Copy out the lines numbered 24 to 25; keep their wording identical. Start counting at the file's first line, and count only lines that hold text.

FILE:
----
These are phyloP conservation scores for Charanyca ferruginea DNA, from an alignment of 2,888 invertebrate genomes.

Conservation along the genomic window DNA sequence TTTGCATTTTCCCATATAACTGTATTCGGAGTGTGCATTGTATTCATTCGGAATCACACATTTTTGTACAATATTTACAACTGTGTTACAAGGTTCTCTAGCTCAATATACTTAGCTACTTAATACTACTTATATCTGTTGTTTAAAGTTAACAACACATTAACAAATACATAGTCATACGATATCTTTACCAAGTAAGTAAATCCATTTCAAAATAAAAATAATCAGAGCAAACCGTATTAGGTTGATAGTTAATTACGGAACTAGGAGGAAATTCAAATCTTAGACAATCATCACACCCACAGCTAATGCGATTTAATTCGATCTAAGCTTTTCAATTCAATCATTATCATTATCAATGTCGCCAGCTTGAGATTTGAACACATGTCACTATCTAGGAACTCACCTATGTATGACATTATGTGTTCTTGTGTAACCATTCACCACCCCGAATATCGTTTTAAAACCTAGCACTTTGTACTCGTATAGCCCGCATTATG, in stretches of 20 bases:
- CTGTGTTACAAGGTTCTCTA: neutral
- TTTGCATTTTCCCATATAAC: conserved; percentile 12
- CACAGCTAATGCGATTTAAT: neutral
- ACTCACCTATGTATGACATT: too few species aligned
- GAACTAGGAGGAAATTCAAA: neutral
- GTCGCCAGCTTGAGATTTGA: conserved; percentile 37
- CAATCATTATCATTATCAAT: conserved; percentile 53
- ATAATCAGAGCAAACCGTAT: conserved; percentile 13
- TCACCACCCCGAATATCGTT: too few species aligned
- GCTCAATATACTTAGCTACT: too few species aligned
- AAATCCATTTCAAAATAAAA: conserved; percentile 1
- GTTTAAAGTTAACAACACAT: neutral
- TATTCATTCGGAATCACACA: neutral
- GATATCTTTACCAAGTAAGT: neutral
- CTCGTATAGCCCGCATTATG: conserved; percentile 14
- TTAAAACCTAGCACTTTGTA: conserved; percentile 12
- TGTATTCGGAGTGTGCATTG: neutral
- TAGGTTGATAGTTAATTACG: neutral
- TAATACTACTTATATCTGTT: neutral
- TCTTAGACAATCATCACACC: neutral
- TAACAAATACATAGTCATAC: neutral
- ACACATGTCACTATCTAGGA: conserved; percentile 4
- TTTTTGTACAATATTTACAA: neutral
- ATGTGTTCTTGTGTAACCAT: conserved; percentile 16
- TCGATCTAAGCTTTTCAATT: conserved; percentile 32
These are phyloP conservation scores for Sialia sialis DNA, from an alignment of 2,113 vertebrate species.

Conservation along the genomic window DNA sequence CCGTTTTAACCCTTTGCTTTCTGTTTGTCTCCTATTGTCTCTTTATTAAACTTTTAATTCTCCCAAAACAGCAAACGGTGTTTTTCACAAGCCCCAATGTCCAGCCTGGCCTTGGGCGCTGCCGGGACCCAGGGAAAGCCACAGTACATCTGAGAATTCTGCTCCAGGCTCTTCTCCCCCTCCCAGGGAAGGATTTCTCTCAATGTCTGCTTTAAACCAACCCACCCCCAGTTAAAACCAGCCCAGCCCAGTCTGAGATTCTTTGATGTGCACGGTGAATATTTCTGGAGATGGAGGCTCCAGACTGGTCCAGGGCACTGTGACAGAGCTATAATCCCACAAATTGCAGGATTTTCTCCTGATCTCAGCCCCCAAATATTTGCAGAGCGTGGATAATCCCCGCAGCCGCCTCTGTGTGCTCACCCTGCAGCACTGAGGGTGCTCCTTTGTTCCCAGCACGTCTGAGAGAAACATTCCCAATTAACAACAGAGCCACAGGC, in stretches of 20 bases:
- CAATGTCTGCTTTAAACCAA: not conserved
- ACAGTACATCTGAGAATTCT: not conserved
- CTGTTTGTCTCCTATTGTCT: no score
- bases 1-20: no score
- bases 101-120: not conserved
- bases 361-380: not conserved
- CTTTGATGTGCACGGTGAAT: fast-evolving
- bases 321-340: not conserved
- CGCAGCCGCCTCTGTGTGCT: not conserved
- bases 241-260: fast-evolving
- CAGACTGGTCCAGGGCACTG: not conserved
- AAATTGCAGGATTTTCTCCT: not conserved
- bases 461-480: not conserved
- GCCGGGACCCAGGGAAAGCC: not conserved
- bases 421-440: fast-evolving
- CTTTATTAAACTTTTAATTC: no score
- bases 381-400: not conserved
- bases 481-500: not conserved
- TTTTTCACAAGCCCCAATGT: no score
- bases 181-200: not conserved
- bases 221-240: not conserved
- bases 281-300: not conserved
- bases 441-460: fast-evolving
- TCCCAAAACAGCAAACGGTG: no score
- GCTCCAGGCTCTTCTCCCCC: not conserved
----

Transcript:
- ACACATGTCACTATCTAGGA: conserved; percentile 4
- TTTTTGTACAATATTTACAA: neutral